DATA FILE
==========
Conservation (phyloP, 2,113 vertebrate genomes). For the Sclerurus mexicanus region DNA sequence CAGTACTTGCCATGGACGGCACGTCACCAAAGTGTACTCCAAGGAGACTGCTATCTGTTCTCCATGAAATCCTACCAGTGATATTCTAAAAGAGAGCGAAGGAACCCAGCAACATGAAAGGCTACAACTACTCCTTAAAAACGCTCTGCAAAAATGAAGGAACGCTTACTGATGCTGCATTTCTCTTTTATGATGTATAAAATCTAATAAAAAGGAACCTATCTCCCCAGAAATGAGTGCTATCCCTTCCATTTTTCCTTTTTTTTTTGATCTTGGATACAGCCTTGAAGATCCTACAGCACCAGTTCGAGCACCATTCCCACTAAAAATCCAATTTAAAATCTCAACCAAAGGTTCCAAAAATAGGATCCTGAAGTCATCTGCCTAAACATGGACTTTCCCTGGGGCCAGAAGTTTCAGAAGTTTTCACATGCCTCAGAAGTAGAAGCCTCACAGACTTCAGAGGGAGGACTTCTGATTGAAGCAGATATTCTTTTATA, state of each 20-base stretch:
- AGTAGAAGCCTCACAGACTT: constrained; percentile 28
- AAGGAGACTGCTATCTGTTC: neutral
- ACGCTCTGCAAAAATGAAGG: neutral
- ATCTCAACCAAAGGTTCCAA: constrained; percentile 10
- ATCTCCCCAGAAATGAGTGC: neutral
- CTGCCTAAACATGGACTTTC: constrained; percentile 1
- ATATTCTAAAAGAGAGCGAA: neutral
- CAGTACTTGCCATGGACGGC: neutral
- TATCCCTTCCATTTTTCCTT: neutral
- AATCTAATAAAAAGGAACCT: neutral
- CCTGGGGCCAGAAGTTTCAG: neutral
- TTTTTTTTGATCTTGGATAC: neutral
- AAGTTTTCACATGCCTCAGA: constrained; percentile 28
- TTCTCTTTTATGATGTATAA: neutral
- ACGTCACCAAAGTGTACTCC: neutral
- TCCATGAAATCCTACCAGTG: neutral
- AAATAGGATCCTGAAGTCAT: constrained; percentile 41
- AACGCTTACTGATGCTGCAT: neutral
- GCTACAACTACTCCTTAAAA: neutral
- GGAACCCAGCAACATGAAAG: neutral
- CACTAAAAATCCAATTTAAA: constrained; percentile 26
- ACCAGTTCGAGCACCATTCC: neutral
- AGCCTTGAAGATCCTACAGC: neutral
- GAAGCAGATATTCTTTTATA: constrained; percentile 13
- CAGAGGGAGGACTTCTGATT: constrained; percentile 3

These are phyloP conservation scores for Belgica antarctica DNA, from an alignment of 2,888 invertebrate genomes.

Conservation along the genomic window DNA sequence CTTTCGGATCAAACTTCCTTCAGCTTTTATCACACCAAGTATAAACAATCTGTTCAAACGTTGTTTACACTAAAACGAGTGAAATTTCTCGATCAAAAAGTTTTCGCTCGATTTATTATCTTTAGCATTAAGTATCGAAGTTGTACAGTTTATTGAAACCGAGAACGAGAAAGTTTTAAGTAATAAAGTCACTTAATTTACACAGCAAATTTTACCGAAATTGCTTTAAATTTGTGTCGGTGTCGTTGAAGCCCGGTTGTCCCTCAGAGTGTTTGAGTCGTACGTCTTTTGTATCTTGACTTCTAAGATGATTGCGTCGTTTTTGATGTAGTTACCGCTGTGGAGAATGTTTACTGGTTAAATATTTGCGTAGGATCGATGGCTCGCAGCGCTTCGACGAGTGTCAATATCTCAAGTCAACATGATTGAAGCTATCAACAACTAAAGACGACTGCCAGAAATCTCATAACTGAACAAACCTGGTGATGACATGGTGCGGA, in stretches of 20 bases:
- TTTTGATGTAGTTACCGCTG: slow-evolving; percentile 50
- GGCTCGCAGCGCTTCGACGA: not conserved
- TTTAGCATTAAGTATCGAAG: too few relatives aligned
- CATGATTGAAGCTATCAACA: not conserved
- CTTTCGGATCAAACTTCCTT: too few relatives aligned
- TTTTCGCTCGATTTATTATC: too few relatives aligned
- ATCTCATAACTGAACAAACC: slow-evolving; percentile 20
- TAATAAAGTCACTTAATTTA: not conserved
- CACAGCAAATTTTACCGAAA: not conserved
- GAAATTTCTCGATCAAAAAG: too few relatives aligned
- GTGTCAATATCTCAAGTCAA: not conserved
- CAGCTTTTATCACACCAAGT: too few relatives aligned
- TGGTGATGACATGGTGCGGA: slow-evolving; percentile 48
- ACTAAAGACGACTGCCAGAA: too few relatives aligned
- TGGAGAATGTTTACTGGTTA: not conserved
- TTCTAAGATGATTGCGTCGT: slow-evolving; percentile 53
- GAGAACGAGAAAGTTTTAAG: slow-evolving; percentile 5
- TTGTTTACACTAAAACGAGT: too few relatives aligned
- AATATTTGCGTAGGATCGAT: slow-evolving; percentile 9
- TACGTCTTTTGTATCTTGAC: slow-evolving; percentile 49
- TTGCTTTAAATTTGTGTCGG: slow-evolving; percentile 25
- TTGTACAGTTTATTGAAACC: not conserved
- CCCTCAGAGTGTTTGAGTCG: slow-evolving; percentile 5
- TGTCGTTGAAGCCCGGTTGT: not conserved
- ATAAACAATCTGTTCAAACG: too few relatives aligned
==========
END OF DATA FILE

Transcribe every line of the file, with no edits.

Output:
Conservation (phyloP, 2,113 vertebrate genomes). For the Sclerurus mexicanus region DNA sequence CAGTACTTGCCATGGACGGCACGTCACCAAAGTGTACTCCAAGGAGACTGCTATCTGTTCTCCATGAAATCCTACCAGTGATATTCTAAAAGAGAGCGAAGGAACCCAGCAACATGAAAGGCTACAACTACTCCTTAAAAACGCTCTGCAAAAATGAAGGAACGCTTACTGATGCTGCATTTCTCTTTTATGATGTATAAAATCTAATAAAAAGGAACCTATCTCCCCAGAAATGAGTGCTATCCCTTCCATTTTTCCTTTTTTTTTTGATCTTGGATACAGCCTTGAAGATCCTACAGCACCAGTTCGAGCACCATTCCCACTAAAAATCCAATTTAAAATCTCAACCAAAGGTTCCAAAAATAGGATCCTGAAGTCATCTGCCTAAACATGGACTTTCCCTGGGGCCAGAAGTTTCAGAAGTTTTCACATGCCTCAGAAGTAGAAGCCTCACAGACTTCAGAGGGAGGACTTCTGATTGAAGCAGATATTCTTTTATA, state of each 20-base stretch:
- AGTAGAAGCCTCACAGACTT: constrained; percentile 28
- AAGGAGACTGCTATCTGTTC: neutral
- ACGCTCTGCAAAAATGAAGG: neutral
- ATCTCAACCAAAGGTTCCAA: constrained; percentile 10
- ATCTCCCCAGAAATGAGTGC: neutral
- CTGCCTAAACATGGACTTTC: constrained; percentile 1
- ATATTCTAAAAGAGAGCGAA: neutral
- CAGTACTTGCCATGGACGGC: neutral
- TATCCCTTCCATTTTTCCTT: neutral
- AATCTAATAAAAAGGAACCT: neutral
- CCTGGGGCCAGAAGTTTCAG: neutral
- TTTTTTTTGATCTTGGATAC: neutral
- AAGTTTTCACATGCCTCAGA: constrained; percentile 28
- TTCTCTTTTATGATGTATAA: neutral
- ACGTCACCAAAGTGTACTCC: neutral
- TCCATGAAATCCTACCAGTG: neutral
- AAATAGGATCCTGAAGTCAT: constrained; percentile 41
- AACGCTTACTGATGCTGCAT: neutral
- GCTACAACTACTCCTTAAAA: neutral
- GGAACCCAGCAACATGAAAG: neutral
- CACTAAAAATCCAATTTAAA: constrained; percentile 26
- ACCAGTTCGAGCACCATTCC: neutral
- AGCCTTGAAGATCCTACAGC: neutral
- GAAGCAGATATTCTTTTATA: constrained; percentile 13
- CAGAGGGAGGACTTCTGATT: constrained; percentile 3

These are phyloP conservation scores for Belgica antarctica DNA, from an alignment of 2,888 invertebrate genomes.

Conservation along the genomic window DNA sequence CTTTCGGATCAAACTTCCTTCAGCTTTTATCACACCAAGTATAAACAATCTGTTCAAACGTTGTTTACACTAAAACGAGTGAAATTTCTCGATCAAAAAGTTTTCGCTCGATTTATTATCTTTAGCATTAAGTATCGAAGTTGTACAGTTTATTGAAACCGAGAACGAGAAAGTTTTAAGTAATAAAGTCACTTAATTTACACAGCAAATTTTACCGAAATTGCTTTAAATTTGTGTCGGTGTCGTTGAAGCCCGGTTGTCCCTCAGAGTGTTTGAGTCGTACGTCTTTTGTATCTTGACTTCTAAGATGATTGCGTCGTTTTTGATGTAGTTACCGCTGTGGAGAATGTTTACTGGTTAAATATTTGCGTAGGATCGATGGCTCGCAGCGCTTCGACGAGTGTCAATATCTCAAGTCAACATGATTGAAGCTATCAACAACTAAAGACGACTGCCAGAAATCTCATAACTGAACAAACCTGGTGATGACATGGTGCGGA, in stretches of 20 bases:
- TTTTGATGTAGTTACCGCTG: slow-evolving; percentile 50
- GGCTCGCAGCGCTTCGACGA: not conserved
- TTTAGCATTAAGTATCGAAG: too few relatives aligned
- CATGATTGAAGCTATCAACA: not conserved
- CTTTCGGATCAAACTTCCTT: too few relatives aligned
- TTTTCGCTCGATTTATTATC: too few relatives aligned
- ATCTCATAACTGAACAAACC: slow-evolving; percentile 20
- TAATAAAGTCACTTAATTTA: not conserved
- CACAGCAAATTTTACCGAAA: not conserved
- GAAATTTCTCGATCAAAAAG: too few relatives aligned
- GTGTCAATATCTCAAGTCAA: not conserved
- CAGCTTTTATCACACCAAGT: too few relatives aligned
- TGGTGATGACATGGTGCGGA: slow-evolving; percentile 48
- ACTAAAGACGACTGCCAGAA: too few relatives aligned
- TGGAGAATGTTTACTGGTTA: not conserved
- TTCTAAGATGATTGCGTCGT: slow-evolving; percentile 53
- GAGAACGAGAAAGTTTTAAG: slow-evolving; percentile 5
- TTGTTTACACTAAAACGAGT: too few relatives aligned
- AATATTTGCGTAGGATCGAT: slow-evolving; percentile 9
- TACGTCTTTTGTATCTTGAC: slow-evolving; percentile 49
- TTGCTTTAAATTTGTGTCGG: slow-evolving; percentile 25
- TTGTACAGTTTATTGAAACC: not conserved
- CCCTCAGAGTGTTTGAGTCG: slow-evolving; percentile 5
- TGTCGTTGAAGCCCGGTTGT: not conserved
- ATAAACAATCTGTTCAAACG: too few relatives aligned